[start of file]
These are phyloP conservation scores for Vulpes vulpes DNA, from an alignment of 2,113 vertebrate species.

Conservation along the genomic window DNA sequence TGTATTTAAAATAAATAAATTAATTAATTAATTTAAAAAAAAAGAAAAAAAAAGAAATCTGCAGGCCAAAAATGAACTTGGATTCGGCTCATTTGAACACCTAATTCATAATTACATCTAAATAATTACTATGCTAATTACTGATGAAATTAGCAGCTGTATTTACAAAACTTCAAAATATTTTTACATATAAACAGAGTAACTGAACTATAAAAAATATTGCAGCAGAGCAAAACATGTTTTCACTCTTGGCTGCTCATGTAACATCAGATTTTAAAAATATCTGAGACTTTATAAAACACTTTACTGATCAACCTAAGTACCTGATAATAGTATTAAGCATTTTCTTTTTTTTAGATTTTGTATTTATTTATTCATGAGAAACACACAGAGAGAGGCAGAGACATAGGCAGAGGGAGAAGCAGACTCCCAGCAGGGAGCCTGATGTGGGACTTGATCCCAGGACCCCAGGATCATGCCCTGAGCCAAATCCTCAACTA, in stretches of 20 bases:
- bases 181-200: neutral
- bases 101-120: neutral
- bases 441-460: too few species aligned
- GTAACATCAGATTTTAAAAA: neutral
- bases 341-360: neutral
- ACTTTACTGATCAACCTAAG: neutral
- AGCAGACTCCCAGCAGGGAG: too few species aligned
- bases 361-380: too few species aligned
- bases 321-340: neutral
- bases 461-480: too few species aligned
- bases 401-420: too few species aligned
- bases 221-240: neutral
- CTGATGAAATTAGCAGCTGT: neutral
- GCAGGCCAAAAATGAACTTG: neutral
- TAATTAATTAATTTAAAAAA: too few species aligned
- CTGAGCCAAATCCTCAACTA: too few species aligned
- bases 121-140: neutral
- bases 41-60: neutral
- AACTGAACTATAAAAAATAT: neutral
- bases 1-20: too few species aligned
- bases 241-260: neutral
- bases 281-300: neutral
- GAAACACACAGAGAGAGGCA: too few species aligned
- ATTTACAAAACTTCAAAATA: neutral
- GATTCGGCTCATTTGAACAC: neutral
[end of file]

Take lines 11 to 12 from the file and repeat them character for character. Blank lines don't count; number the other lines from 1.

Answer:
- bases 321-340: neutral
- bases 461-480: too few species aligned